Seventy-Two Letters is a 2000 story by Ted Chiang. You can read it online here. You can have it read to you here. It begins,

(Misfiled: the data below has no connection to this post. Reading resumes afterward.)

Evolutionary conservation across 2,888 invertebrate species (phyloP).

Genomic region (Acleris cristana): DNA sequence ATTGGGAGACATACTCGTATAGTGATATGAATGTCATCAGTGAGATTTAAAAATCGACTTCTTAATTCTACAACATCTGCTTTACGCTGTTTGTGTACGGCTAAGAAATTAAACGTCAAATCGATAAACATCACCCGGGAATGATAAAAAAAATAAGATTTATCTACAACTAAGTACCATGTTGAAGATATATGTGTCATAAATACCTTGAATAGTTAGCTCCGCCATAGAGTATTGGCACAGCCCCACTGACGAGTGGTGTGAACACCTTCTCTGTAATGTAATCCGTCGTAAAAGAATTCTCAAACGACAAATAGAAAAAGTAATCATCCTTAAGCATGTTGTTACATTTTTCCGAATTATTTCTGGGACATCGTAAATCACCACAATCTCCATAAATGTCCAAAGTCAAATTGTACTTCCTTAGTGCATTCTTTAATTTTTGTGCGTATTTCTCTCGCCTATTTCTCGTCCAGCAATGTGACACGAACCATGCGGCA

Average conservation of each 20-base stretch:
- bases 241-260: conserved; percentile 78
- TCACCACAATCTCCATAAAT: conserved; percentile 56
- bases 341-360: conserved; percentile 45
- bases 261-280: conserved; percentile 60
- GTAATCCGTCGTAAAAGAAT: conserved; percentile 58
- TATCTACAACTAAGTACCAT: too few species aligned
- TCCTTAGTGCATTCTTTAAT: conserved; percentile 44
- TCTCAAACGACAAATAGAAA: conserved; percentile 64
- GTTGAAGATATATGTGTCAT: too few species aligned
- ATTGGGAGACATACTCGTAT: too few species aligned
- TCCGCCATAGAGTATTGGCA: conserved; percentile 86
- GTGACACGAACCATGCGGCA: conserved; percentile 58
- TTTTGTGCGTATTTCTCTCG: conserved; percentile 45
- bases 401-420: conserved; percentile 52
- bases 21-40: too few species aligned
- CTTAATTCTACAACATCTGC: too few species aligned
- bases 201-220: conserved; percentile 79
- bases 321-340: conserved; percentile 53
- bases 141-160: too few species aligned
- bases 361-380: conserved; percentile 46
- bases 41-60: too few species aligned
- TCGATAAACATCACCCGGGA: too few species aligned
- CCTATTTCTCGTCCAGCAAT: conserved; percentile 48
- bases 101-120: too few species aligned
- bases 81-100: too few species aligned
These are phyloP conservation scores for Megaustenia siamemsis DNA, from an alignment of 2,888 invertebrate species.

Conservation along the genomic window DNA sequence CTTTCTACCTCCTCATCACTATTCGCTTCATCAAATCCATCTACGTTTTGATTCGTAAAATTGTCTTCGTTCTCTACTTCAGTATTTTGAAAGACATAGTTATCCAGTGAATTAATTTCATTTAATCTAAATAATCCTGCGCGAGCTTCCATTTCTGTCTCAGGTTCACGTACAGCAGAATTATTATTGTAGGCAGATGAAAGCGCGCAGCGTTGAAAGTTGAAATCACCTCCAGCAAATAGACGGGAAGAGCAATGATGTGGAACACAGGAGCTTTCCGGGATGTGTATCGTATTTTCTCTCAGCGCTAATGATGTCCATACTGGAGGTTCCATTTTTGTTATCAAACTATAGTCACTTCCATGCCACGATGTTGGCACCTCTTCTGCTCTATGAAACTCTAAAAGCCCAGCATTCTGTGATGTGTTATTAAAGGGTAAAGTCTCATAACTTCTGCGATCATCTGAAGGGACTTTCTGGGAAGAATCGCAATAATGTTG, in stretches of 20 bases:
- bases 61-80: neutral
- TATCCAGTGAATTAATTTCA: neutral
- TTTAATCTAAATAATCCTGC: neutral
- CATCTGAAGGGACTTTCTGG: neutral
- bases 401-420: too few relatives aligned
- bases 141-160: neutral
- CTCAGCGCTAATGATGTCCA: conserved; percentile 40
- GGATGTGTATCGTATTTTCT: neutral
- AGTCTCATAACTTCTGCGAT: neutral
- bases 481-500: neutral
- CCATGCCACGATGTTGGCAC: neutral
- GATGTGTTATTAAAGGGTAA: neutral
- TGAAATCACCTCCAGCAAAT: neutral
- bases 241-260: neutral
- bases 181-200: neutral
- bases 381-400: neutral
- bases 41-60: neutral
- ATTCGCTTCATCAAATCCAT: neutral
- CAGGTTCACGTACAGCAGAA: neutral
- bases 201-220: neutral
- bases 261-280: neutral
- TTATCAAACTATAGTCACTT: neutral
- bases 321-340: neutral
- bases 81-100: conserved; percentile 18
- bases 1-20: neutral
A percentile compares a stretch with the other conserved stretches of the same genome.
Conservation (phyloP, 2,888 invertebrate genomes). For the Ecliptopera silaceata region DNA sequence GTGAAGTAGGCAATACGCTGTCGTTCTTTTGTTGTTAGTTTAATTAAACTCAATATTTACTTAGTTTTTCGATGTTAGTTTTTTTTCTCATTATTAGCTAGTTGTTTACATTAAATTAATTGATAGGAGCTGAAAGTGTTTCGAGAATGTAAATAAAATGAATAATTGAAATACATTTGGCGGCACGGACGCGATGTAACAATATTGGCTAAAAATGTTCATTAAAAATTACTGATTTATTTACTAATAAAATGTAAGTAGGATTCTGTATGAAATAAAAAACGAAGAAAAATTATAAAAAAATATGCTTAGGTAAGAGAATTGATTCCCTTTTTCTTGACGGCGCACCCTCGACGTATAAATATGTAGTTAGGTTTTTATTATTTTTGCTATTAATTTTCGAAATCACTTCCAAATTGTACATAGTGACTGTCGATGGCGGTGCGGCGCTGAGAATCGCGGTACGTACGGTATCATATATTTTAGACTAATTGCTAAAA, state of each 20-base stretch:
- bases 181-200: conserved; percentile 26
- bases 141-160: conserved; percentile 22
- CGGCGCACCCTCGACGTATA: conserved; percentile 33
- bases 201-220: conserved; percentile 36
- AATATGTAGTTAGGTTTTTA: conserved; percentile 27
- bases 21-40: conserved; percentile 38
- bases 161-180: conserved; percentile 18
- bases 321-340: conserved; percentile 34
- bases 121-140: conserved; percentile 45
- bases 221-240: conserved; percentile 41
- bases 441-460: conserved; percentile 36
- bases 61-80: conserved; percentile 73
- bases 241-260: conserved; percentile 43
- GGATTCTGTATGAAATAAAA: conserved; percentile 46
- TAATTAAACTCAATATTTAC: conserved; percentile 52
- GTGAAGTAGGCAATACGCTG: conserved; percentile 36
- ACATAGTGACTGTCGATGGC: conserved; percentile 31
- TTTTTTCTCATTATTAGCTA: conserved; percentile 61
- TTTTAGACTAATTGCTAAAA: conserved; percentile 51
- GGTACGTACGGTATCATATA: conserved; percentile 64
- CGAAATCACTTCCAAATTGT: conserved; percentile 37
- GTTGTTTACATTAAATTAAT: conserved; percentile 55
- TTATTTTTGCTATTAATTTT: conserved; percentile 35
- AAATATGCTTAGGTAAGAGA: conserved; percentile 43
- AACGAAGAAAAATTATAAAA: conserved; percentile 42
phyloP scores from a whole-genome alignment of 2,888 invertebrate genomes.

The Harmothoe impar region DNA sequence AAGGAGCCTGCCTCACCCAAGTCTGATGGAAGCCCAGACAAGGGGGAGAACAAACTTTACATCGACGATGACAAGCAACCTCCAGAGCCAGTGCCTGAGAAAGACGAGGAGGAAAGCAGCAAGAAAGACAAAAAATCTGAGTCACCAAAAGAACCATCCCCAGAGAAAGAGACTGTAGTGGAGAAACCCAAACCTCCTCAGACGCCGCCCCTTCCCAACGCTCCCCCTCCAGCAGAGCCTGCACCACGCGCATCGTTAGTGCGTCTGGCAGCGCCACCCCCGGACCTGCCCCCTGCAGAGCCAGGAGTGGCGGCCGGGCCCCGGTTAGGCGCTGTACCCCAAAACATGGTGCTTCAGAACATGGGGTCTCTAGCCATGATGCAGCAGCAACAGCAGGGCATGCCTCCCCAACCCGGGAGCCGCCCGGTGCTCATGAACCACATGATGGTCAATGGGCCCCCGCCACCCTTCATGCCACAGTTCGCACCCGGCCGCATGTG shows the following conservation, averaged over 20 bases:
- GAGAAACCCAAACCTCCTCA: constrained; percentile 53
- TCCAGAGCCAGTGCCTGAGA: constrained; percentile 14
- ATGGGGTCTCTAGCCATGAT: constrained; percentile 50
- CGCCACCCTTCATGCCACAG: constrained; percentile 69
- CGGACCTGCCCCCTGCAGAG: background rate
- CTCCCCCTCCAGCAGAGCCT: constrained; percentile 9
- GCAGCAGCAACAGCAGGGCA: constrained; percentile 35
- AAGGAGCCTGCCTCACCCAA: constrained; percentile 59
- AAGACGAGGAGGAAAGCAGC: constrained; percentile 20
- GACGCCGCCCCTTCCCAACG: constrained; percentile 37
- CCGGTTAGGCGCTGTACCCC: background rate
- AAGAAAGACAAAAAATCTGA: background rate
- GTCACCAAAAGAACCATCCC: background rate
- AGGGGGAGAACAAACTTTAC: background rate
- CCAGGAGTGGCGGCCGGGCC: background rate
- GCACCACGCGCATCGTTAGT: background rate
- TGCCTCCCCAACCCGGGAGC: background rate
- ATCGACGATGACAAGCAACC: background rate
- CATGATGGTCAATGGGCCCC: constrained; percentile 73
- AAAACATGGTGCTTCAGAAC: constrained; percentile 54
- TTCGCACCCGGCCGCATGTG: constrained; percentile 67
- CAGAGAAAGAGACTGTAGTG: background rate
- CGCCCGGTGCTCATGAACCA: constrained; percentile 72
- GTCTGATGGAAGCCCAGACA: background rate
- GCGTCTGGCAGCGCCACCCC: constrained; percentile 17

When he was a child, Robert’s favorite toy was a simple one, a clay doll that could do nothing but walk forward. While his parents entertained their guests in the garden outside, discussing Victoria’s ascension to the throne or the Chartist reforms, Robert would follow the doll as it marched down the corridors of the family home, turning it around corners or back where it came from. The doll didn’t obey commands or exhibit any sense at all; if it met a wall, the diminutive clay figure would keep marching until it gradually mashed its arms and legs into misshapen flippers. Sometimes Robert would let it do that, strictly for his own amusement. Once the doll’s limbs were thoroughly distorted, he’d pick the toy up and pull the name out, stopping its motion in mid-stride. Then he’d knead the body back into a smooth lump, flatten it out into a plank, and cut out a different figure: a body with one leg crooked, or longer than the other. He would stick the name back into it, and the doll would promptly topple over and push itself around in a little circle. It wasn’t the sculpting that Robert enjoyed; it was mapping out the limits of the name. He liked to see how much variation he could impart to the body before the name could no longer animate it.